10 December 2020
Choosing your kitchen lighting is an essential part of your overall kitchen design. Helping to accentuate certain fixtures and fittings, the right kitchen lighting will showcase your space in its finest light.
Covering how to plan kitchen lighting into your design, the types of kitchen lighting available and the importance of proper installation, our comprehensive guide breaks down all the elements up for consideration.
When undertaking a kitchen refurbishment, it’s paramount that you consider your preferences and options for kitchen lighting at the start of the process.
This is because your choice or requirement for kitchen lighting may also impact the kitchen units and kitchen worktops you choose, and light - whether natural or artificial - can be absorbed differently on different surfaces depending on their colour, texture and finish.
So, we recommend you ask yourself the following questions before looking at your options for kitchen lighting. Knowing the answers will ensure that once installed, the design and space works for you and the other members of your home:
1. How big is your kitchen space?
2. How much natural light do you have?
3. Aside from cooking, what will you use the space for?
> Dining – both formal and informal
> Hosting, socialising and entertaining
> Working, studying, doing homework
Once you’ve worked out all of the above you can start to look at the types of kitchen lighting that are available to you. Alternatively, if you decide to contact a full kitchen design and fitted kitchen service, when they ask you these questions you’ll be armed and ready with your answers.
There are five main types of kitchen lighting available, with different offerings in terms of illumination:
The brightest type of kitchen lighting, task lighting refers to spot lights and focal lighting.
LED spot lights are typically used as your main form of illumination in the ceiling; they can also be used to offer focal lighting, whereby they’re installed under kitchen cabinets to provide focus lighting to key areas, like food preparation surfaces.
The most exciting of all types of kitchen lighting options, feature and accent lighting really helps set the tone and mode of your kitchen design. Feature lighting could be:
Down lights are installed in overhanging surfaces, a kitchen worktop or island for example, providing light down to the floor.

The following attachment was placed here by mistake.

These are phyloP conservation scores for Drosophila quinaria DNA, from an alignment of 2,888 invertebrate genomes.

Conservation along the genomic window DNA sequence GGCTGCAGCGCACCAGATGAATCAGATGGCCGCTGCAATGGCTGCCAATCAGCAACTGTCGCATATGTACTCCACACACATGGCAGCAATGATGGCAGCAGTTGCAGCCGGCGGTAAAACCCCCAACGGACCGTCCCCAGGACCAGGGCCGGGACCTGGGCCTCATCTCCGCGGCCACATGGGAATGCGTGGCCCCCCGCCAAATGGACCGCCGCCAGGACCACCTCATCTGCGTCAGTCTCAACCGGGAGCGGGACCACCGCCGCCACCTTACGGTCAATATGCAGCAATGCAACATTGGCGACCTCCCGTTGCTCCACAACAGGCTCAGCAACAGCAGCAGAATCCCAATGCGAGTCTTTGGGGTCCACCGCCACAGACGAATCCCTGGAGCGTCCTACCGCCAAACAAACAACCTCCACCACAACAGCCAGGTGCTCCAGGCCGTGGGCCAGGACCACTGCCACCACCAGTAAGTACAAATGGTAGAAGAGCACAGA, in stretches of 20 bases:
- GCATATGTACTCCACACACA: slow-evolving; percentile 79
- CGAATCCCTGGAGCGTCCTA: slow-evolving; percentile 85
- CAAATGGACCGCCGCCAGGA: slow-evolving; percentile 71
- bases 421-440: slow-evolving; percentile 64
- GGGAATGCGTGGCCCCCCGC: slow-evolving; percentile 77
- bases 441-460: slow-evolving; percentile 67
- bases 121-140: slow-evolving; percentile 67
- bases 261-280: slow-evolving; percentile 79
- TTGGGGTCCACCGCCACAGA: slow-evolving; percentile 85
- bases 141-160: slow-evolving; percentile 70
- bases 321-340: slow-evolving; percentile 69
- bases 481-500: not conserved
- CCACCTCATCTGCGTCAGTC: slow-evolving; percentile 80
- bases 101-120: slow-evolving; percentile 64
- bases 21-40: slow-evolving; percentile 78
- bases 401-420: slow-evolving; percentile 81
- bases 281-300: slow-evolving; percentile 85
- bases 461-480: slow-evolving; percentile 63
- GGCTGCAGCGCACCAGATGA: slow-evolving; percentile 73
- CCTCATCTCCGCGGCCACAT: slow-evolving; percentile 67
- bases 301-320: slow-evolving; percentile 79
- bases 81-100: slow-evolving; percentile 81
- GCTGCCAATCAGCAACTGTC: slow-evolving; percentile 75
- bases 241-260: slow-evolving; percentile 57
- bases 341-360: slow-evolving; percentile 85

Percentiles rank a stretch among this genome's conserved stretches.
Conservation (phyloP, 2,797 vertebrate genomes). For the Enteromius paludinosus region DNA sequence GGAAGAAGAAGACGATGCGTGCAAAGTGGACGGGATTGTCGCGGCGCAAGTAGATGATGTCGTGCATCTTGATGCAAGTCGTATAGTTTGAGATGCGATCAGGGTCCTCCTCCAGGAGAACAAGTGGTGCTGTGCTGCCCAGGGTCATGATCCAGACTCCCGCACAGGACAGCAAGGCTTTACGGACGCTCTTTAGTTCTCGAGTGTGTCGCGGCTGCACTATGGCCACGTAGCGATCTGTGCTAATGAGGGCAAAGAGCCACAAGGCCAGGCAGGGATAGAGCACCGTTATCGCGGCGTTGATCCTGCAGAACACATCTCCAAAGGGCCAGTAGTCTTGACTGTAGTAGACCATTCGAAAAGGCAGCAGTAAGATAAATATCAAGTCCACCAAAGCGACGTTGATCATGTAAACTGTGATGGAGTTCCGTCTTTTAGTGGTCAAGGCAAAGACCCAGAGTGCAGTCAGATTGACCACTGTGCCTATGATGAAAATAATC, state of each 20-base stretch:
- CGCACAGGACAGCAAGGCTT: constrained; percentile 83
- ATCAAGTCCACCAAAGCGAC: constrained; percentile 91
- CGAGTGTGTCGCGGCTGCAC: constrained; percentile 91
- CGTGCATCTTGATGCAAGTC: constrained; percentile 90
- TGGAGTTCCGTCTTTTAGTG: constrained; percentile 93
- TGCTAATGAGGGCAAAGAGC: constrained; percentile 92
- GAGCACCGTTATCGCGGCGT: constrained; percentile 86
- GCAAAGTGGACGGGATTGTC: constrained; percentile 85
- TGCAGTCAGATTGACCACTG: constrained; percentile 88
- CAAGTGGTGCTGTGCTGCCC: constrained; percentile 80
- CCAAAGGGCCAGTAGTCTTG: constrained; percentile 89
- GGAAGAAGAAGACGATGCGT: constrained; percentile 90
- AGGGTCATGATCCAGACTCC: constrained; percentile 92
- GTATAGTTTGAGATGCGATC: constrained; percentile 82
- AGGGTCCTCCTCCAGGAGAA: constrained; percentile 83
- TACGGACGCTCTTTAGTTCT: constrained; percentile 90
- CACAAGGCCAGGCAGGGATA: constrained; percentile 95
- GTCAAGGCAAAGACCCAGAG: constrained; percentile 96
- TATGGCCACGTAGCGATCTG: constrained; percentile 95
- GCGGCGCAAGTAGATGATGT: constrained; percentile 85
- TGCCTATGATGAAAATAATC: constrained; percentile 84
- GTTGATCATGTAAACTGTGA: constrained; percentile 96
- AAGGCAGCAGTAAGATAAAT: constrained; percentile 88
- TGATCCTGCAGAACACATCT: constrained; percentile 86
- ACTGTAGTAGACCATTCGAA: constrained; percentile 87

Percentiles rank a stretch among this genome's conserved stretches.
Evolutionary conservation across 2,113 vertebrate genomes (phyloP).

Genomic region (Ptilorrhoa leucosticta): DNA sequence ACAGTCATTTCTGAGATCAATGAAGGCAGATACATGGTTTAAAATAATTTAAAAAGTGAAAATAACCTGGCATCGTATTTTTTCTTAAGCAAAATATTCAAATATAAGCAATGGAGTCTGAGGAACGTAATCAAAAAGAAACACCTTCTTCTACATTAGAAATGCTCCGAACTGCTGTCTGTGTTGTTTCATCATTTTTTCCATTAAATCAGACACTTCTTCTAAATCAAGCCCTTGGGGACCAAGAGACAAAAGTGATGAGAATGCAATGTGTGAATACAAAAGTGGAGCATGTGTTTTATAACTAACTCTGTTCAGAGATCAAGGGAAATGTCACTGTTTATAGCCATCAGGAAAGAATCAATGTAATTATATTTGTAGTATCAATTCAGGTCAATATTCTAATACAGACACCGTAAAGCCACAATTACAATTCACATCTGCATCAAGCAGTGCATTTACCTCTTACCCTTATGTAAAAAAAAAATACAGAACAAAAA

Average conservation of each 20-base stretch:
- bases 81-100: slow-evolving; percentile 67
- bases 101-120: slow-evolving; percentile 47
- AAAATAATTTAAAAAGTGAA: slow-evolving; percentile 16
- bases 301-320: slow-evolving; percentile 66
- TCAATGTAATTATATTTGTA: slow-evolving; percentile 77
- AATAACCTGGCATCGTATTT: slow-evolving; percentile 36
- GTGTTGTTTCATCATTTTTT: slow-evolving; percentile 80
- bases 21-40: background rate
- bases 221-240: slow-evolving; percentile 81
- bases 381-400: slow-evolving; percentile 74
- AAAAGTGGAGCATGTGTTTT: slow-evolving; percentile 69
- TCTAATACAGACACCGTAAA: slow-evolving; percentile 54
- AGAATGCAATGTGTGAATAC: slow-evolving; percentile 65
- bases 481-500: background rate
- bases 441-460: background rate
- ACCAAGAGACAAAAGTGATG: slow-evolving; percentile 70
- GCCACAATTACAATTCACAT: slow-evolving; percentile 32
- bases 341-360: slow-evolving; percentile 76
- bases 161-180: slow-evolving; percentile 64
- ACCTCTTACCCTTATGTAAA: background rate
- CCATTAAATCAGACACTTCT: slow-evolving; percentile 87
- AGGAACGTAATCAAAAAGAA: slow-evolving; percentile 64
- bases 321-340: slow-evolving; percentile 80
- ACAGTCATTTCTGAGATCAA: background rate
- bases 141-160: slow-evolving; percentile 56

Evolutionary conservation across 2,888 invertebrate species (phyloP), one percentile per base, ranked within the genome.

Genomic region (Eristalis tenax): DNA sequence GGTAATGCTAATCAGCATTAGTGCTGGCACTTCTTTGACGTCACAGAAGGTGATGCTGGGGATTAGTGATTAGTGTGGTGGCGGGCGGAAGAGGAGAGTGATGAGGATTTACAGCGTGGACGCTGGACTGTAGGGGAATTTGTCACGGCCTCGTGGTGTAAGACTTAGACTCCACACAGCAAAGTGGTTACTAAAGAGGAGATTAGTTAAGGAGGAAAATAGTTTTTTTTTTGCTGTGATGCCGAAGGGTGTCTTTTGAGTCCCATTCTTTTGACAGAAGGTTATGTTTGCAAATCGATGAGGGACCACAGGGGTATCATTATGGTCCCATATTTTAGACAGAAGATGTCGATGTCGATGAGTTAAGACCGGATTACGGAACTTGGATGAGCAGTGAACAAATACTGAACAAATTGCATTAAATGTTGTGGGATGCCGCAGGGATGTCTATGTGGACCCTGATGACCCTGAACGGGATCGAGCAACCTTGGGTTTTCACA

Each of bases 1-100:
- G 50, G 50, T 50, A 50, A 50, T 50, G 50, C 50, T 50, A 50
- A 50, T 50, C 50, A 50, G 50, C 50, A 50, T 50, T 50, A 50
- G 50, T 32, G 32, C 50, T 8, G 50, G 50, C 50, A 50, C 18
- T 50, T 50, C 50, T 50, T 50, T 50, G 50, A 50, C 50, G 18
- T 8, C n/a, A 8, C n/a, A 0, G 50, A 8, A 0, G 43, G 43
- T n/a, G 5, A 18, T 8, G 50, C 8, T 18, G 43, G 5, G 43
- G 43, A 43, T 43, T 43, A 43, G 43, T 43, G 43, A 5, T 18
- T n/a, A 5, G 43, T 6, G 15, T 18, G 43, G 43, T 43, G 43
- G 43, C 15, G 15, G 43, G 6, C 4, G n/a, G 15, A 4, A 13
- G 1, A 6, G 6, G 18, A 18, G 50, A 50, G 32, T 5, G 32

The opposite of down lights, uplighters are installed on top of wall units providing light up to the ceiling.
Recessed lighting refers to lighting installed in niches or cabinet interiors to highlight and accentuate specific features with a soft and mood enhancing back light.
Low level lighting, also known as floor lighting, is installed in the plinths that run along the bottom of your base units or island.
Pendant lighting is a traditional form of illumination that has recently been given a contemporary kick, especially with regards to kitchen design. Installed from the ceiling, the pendant hangs with the light enclosed within a traditional lampshade or modern casing.
Another form of traditional lighting, wall lights remain a popular kitchen lighting option as they are a great way to achieve mood lighting.
Affixed to a wall in such a way they only use the wall for support, wall lights are a great option if you’re wanting to create an intimate look and feel, popular in kitchens that feature a traditional dining area.
Natural light will always be a firm favourite and wherever possible we always look to enhance and maximise the amount of natural light within a kitchen design.
Whether adding or extending a window or incorporating reflective surfaces to really help bounce light around the room, no amount of artificial illumination will quite showcase your space in the same light.
As a final consideration, you may wish to review your options for lighting control. This is particularly important if the space is to be used by members of the household for different tasks and activities. Your lighting control options come down to:
- On / Off Switch
- Remote Control
Ultimately, there’s a lighting control for every occasion, so whether you’re looking to dim the lights for an intimate dinner party or install sensors because you’re fed up with the younger generations of your home leaving the lights on when they leave the room, there's a solution available.
Once you’ve aligned your options for kitchen lighting with your kitchen design and decided on the types of kitchen lighting you want to incorporate, the last remaining element is the installation.
It’s paramount that when installing lighting, kitchen or otherwise, you use a qualified electrician that is NICEIC approved. This ensures all works are fully compliant, certified and safe.
This is particularly important when upgrading your existing circuit or adding to the number of lighting arrangements in your home, as this may result in having to update your fuse box. A qualified electrician will RCD protect the circuit and carry out a minor works test to ensure no faults are found.
We hope you found our guide to kitchen lighting both useful and informative. To recap, it’s essential to plan your options for kitchen lighting within the design stage of the kitchen renovation, bearing in mind what the functional space will be used for.
Following this, you are then in a position to consider the types of kitchen lighting available to you that will lend themselves to helping achieve the overall look, feel and flexibility you desire. Finally, it is paramount you use a qualified electrician when carrying out the works to ensure the installation is certified, accredited and safe.
Offering a full kitchen design and fitted kitchen service More Kitchens can help will all aspects of your kitchen lighting as part of full kitchen refurbishment service. To find out more call a friendly member of our team today on 0113 201 5030 or book a design appointment online.